Koster’s career came to an end at the completion of the 2000 season, after 95 games, “I would’ve liked to have played longer, but Gary Ayres didn’t like me much,” he says with a laugh. And play on he did. He returned to captain South Adelaide in 2001, and then moved to Glenelg for two seasons – his second as captain. After hanging up the boots at SANFL level, Koster played for Colonel Light Gardens in Division Seven of the Amateur League. He then took a year off playing to coach Sacred Heart Old Collegians (Division Two) before heading back to Yankalilla …

“I went and played a couple of years with my younger brother, Dwayne. One of my idols was Greg Whittlesea, who captained Sturt and won a Magarey Medal. He was from Yankalilla and was the coach there at the time. He used to ring me every year and ask if I was coming back to play. In the end, I said I would. We were unsuccessful in terms of winning a premiership, but it was great fun to go back, give something back to Yankalilla and play alongside my brother.

“After that, I finally pulled the pin … I think I was 36-years-old by then. In the four years since, I’ve played two games of footy with Pinnaroo. My wife’s sister lives there with her husband. I played three weeks ago with my brother-in-law in a reserves game because it was his 250th.

“When I watch, I think, ‘I want to play’ but I think that’ll be my fix for the next couple of years. I pulled up extremely sore. I’m of the understanding I have no cruciate ligament in my (reconstructed) left knee. I play with a knee brace. If I wear the brace, my knee stays together but without it I don’t know if it would. My body is starting to suggest enough is enough.”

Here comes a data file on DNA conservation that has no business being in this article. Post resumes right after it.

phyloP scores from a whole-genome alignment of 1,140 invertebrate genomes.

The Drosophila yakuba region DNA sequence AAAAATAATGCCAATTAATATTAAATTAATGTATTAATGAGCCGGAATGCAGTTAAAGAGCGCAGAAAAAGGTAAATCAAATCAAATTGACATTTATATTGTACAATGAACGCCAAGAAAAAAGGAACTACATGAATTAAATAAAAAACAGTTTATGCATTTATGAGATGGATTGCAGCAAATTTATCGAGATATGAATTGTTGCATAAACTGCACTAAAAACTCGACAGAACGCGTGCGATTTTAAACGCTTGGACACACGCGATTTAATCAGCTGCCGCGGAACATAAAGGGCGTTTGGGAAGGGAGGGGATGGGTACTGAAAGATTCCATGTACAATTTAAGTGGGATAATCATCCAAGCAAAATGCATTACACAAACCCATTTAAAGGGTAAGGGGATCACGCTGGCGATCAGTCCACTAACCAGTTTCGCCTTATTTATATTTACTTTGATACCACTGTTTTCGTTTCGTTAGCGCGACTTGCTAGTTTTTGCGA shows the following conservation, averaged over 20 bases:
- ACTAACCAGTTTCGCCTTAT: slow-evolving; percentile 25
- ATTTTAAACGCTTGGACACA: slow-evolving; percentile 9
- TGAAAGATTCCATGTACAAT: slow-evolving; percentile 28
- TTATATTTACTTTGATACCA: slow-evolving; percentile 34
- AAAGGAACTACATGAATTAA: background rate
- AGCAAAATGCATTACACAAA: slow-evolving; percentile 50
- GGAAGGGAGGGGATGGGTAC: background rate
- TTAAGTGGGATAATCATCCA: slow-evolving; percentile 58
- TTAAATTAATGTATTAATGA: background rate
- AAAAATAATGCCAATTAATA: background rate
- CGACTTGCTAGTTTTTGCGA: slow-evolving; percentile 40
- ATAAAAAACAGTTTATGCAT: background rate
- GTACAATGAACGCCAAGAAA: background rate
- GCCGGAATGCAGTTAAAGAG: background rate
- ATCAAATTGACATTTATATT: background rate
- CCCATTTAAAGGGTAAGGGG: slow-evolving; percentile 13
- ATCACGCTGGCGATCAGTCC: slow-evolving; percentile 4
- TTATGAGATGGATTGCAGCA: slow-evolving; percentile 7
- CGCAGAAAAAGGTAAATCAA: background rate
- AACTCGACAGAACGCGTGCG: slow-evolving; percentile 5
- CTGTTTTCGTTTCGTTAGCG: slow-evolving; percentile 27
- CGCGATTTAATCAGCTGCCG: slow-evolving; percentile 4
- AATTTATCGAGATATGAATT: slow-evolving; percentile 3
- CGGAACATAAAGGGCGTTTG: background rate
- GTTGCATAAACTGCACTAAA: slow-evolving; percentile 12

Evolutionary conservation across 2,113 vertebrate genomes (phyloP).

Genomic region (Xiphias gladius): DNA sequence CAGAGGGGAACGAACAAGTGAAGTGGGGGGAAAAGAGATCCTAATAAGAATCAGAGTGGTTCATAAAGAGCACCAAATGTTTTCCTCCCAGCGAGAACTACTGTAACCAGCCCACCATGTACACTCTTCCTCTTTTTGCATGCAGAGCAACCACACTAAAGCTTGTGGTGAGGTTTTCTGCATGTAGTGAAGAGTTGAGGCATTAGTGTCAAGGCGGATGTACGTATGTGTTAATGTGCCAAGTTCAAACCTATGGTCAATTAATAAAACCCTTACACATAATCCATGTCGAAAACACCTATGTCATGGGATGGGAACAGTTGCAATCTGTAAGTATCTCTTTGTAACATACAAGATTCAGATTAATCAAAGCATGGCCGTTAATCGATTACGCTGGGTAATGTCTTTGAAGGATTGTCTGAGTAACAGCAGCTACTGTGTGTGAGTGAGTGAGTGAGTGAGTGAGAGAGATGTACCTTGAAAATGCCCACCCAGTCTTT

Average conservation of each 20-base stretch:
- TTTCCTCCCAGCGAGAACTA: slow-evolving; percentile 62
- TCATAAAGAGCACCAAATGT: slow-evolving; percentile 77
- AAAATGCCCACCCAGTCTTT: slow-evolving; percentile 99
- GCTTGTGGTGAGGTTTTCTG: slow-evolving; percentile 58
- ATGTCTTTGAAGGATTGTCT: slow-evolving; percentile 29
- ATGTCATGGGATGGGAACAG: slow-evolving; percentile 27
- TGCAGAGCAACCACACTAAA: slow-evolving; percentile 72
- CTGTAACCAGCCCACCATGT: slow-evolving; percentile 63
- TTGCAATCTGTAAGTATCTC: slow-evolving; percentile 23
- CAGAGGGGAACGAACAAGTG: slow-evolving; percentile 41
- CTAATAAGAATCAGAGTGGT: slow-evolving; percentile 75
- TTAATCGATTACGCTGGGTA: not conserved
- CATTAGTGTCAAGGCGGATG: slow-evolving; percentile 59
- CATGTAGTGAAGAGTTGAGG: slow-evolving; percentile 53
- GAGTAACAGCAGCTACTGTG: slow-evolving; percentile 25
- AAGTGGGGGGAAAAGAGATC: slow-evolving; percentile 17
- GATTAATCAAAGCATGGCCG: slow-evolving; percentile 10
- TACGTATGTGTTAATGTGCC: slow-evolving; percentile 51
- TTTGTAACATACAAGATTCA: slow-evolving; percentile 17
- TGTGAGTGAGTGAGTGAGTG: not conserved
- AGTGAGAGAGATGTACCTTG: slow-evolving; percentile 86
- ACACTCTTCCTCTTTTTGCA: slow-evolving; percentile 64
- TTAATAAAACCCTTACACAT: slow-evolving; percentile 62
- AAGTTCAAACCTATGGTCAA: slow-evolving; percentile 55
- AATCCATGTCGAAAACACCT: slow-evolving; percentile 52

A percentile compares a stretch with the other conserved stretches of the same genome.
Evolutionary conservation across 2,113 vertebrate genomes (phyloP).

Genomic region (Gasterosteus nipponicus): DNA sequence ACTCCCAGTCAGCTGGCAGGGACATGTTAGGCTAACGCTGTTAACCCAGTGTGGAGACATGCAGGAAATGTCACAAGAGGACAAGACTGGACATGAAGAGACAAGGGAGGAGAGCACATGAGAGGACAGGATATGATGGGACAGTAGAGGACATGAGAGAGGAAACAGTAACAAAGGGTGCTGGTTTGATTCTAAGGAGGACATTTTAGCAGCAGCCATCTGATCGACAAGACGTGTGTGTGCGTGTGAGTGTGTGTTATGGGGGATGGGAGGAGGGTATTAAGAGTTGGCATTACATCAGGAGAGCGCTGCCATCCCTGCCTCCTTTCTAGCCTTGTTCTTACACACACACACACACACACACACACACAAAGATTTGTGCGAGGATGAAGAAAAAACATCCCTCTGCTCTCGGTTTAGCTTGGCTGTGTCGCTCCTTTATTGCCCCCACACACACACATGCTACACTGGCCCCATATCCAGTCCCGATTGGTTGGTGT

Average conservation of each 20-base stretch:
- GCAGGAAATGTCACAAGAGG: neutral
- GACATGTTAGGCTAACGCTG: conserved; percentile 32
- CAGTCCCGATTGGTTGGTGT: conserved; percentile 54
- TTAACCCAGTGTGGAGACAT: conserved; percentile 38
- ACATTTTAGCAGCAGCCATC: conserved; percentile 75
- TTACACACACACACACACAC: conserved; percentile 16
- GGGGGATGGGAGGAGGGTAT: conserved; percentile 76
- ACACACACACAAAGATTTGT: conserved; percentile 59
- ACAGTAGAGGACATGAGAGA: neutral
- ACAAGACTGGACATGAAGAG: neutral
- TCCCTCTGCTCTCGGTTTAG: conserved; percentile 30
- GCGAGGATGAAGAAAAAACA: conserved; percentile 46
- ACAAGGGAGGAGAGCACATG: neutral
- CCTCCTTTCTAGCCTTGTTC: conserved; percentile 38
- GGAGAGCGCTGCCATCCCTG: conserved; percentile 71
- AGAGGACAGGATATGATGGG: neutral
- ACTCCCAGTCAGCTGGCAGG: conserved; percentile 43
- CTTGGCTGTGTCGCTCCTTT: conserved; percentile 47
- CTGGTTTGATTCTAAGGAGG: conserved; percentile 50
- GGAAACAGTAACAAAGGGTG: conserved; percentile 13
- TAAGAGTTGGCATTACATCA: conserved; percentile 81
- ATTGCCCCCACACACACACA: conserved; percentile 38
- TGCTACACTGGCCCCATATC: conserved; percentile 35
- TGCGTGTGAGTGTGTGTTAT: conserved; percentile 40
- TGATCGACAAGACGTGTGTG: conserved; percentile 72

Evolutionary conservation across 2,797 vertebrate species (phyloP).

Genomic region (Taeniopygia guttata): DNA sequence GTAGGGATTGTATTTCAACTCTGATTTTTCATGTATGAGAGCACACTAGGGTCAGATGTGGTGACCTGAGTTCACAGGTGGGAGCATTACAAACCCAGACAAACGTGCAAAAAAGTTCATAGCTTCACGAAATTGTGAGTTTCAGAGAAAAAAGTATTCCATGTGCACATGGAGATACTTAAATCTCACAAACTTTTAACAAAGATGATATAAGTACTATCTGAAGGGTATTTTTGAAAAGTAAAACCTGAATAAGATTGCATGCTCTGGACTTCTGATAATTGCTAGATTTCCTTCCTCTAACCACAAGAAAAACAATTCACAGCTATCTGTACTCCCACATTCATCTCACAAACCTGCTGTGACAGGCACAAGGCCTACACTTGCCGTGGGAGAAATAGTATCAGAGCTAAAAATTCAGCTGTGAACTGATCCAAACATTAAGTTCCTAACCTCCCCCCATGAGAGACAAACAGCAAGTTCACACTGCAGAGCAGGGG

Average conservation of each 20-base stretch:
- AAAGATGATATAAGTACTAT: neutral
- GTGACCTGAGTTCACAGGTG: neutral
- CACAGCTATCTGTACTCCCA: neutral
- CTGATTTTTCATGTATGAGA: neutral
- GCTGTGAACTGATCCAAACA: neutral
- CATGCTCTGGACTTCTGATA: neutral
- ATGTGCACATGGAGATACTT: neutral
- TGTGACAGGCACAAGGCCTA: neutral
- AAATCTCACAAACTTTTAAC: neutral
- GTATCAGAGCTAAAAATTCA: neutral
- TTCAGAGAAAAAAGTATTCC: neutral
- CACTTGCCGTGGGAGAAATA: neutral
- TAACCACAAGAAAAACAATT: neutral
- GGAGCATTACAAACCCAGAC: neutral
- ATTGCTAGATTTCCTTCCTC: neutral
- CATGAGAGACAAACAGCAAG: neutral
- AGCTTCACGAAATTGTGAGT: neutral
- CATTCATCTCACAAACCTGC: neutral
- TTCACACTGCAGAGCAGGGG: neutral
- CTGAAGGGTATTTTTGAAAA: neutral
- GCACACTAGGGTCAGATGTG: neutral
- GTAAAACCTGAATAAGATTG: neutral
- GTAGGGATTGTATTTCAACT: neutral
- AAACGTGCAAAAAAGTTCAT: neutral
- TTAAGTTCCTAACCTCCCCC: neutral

Koster has also been busy away from the football field since leaving the AFL system. He runs a corporate and commercial cleaning business, Alchemy Cleaning Services, and has also worked in sales. He has an i Phone App called ‘Stats Amazing’, which allows kids to keep track of their stats in school and club sport. He also has a “few other things” in the pipeline …

“I’ve had quite a few jobs. Sometimes, you need to have a lot before you find out what you really want to do. I’m currently in the process of setting up an IT program with a mate. I don’t have a technological background at all – I’m just a dreamer. I have hundreds of dreams and ideas.

“If you ask Peter Caven, he’ll tell you I’m an inventor. I’ve actually got a few things I’ve tried to invent. They’re still on the drawing board, but they do work. It’s just getting finance for them to go to the next phase.”

Undoubtedly, the highlight of Koster’s post-footy career (and maybe including his footy career according to a few of his former teammates) was winning Men’s Health Magazine Man of the Year in 2010. He was featured on the front cover in peak physical condition …

“I like the magazine and I saw they were giving away $10,000 for the winner. I thought, ‘what have I got to lose?’ I went a little bit wayward there for a while, eating and drinking too much and I put on a fair bit of weight. I had met my new partner, Sarah, in that time and we were planning on getting married. I thought, ‘it’s worth a shot, $10,000 would help pay for the wedding’.